2015txhousefpv1

 

The second figure provides the same type of information on win rates and Liberal-Conservative Scores as the first, but for the 84th Legislative Session. In 2015, Democratic win rates plummeted to lows not seen since 2005 during the zenith of the Craddick speakership. At least from the optic of win rates on final passage votes, the impact of Texas Democrats on the legislative agenda during the 84th Legislative Session was substantially weaker than in the three preceding sessions of Straus’ speakership.

The median Democratic win rate in 2015 was a mere 52 percent, with win rates ranging from a low of 40 percent to a high of 67 percent. At 82 percent, the median Republican win rate in 2015 was significantly higher than the Democratic median, with win rates ranging from a low of 54 percent to a high of 93 percent. All of the Republican ideological quartiles had median win rates greater than that of the Democratic delegation median, with the respective win rates declining as the level of conservatism increased among the quartiles: 90 percent, 87 percent, 82 percent, and 71 percent.

As a further example of this change, in 2013 a majority of Republicans (53 out of 94) had a win rate that was lower than that of the Democrat with the lowest win rate. In 2015, only 8 Republicans out of 97 had a win rate that was lower than that of the Democrat with the highest win rate.

In other words, Jones told me, “the influence of Democrats waned in the 2015 session as Straus relied more on Republicans than on Democrats.”

The reality, Jones said, is that the centrist conservative wing of the wing, as opposed to the movement conservative wing, “is the dominant wing, the centrists being those to the left of the party mean. The 2015 results still do show that group runs the show in the Texas House more than the more conservative wing of the Republican Party.”

“I think what the last session showed is that Straus now definitely is the preferred candidate among a majority of Republicans, which was probably not the case in the past and that’s both a sort of combination of some Republicans have accepted that Straus is the speaker, even though they don’t agree with him 100 % ideologically, and Straus at the same time has tried to build a bridge to conservative Republicans to a greater extent so as to rely more on them than on Democrats.”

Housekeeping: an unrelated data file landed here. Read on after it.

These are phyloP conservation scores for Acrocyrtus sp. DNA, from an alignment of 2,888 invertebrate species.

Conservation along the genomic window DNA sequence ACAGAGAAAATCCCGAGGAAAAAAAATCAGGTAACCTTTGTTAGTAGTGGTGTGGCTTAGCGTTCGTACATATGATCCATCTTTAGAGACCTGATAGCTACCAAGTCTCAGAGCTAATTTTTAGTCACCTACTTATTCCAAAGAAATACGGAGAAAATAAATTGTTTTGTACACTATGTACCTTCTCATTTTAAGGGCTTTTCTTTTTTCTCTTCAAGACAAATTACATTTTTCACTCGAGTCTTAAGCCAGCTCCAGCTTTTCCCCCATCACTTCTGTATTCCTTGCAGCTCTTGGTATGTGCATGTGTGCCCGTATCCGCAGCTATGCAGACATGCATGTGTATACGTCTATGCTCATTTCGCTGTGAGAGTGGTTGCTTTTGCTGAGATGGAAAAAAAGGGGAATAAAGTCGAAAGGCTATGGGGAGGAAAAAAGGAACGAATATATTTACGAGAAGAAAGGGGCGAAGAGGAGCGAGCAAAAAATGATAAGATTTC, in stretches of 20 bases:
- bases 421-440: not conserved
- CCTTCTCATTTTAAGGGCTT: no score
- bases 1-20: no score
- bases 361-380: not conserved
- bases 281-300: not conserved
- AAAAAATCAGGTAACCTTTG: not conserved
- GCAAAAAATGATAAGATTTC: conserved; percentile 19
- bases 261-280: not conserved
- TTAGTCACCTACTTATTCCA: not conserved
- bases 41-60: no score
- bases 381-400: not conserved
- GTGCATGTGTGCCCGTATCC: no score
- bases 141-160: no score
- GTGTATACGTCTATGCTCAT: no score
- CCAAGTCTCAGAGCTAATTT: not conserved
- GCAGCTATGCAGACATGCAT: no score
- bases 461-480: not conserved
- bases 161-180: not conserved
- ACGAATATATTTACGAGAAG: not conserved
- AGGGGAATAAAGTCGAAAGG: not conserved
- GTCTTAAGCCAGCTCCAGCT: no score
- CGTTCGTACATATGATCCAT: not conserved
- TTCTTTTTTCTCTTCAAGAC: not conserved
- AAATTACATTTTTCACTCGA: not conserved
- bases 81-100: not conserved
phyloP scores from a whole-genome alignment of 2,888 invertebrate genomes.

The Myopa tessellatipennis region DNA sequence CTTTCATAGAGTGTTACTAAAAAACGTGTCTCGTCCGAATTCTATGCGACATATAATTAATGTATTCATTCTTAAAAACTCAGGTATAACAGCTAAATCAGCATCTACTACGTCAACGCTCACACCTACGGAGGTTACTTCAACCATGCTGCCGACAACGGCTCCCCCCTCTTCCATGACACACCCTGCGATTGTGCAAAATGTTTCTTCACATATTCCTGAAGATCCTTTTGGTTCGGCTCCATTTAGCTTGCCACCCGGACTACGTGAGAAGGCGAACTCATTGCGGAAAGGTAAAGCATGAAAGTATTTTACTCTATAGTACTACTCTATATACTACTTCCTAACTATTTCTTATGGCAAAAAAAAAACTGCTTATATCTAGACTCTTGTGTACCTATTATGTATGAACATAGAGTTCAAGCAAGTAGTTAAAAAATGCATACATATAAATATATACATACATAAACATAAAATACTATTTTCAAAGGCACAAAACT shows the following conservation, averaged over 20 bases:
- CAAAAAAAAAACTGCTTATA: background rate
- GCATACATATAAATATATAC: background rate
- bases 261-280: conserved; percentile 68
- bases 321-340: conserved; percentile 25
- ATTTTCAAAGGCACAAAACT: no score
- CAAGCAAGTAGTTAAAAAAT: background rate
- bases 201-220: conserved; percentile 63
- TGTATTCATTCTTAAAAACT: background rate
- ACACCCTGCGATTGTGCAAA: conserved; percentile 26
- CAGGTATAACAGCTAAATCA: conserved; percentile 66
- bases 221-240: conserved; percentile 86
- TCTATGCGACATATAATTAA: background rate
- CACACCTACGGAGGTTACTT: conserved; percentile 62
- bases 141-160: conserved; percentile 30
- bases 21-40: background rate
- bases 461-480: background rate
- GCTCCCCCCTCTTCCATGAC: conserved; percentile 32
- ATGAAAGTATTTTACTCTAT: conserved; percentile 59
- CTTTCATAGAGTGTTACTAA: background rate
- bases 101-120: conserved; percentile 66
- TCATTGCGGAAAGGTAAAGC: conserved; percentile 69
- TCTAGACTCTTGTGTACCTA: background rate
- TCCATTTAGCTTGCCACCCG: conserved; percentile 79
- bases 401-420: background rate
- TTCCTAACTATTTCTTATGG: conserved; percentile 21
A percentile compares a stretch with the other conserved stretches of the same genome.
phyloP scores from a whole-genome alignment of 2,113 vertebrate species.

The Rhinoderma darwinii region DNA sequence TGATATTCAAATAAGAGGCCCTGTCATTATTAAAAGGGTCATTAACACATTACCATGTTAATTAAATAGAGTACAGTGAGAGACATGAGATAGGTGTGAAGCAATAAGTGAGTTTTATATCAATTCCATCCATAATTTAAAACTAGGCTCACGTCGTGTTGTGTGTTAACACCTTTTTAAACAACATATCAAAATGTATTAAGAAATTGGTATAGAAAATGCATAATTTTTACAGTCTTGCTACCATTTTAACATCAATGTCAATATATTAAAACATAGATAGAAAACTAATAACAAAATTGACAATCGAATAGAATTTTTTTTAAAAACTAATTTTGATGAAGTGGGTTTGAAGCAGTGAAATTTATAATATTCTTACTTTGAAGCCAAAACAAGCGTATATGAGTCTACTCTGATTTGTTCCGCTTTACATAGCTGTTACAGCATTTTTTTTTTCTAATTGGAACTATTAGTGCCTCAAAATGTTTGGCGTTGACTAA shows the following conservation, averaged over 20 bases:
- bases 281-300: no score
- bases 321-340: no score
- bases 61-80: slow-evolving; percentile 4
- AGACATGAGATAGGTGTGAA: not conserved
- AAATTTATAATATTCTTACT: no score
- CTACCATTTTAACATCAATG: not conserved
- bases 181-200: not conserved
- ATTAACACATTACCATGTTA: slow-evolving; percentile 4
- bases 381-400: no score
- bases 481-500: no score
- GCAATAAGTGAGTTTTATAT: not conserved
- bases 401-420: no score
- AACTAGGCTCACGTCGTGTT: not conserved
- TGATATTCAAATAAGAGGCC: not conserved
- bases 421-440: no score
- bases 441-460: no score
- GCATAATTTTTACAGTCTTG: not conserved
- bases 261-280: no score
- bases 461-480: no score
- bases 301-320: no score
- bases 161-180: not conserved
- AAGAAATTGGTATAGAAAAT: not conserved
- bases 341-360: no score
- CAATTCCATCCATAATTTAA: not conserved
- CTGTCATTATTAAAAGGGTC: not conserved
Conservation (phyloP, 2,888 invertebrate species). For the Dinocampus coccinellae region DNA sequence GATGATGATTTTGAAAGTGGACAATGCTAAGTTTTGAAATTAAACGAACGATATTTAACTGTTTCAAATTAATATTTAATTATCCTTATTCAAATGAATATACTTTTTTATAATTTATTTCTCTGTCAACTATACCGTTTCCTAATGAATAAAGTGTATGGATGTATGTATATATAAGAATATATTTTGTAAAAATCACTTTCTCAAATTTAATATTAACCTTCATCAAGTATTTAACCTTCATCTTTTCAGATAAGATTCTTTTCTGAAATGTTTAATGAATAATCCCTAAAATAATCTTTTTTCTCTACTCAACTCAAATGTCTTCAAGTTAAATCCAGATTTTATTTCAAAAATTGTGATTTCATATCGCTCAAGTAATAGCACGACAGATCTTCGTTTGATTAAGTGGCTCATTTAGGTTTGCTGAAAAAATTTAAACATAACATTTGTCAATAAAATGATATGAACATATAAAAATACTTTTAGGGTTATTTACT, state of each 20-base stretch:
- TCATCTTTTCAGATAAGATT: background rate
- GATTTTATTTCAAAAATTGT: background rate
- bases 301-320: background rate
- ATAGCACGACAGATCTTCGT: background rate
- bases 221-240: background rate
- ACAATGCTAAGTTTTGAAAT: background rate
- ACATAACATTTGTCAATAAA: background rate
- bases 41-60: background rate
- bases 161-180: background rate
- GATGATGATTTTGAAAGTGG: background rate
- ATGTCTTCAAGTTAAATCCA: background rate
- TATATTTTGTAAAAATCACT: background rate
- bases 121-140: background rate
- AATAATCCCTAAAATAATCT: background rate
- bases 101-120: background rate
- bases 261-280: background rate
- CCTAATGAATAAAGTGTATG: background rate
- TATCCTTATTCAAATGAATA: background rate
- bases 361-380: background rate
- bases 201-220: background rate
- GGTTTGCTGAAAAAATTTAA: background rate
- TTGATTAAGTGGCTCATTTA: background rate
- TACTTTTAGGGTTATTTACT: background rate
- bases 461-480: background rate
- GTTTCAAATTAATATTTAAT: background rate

“One of the definitions of good leadership in the Legislature is that you keep members of your delegation  from having to cast difficult votes. Many people would consider you to be a good legislative leader if you keep your supporters from having to cast votes that are no-win votes for them.”

So, Jones said, if Patrick’s bathroom bill or efforts to deny in-state tuition at Texas public colleges and universities for those living in the state illegally, fail to reach the House floor, it will not be because of Democratic opposition, but because, like Straus, “a majority of Republican’s don’t believe that legislation is in the best interests of the state of Texas,” but also would prefer not to have to vote on it.

Jones thinks it made good strategic sense for the movement conservatives not to mount a challenge this session, because a poor showing “would allow Straus to demonstrate his complete domination of the House in a very visible manner. If you don’t run a candidate it makes it easier, through rumor or gossip to imply that the speaker doesn’t have as much support as many might think because it was never put to a test.”

Jones said the message from MQS and McCarty, and from the their allies in the House, is that with Republicans holding 95 of the 150 seats int he House, there should no excuse for not passing some of the more controversial bills if they make it out of the Senate. The Democrats cannot be used as an excuse for not passing the red meat legislation.”

Jones said practically speaking, Team Straus can kill some of Patrick’s priority bills. but not all of them, and they must pick their battles wisely.

As for the vote for speaker, “unless a `yes’ vote (by a well-known foe) was matched a shift in behavior and rhetoric, it’s unlikely that it would have much of a positive impact” on that member’s relationship with Team Straus.

Jonathan Stickland

(Photo by Jay Janner)

(Photo by Jay Janner)

Will he vote for Straus on Tuesday, vote against him, or vote present?

I really don’t care. I’m at war with the speaker. I know it. He knows it. My constituents know it and so it‘s a meaningless vote for me. I’ve just got to figure out what’s best for the movement and some of my friends in the House.

We’re going to have a thousand speaker votes all session long.

Right now I don’t see any reason for us to have some symbolic vote at the point when we’re going to have them (later in the week) on the rules fights.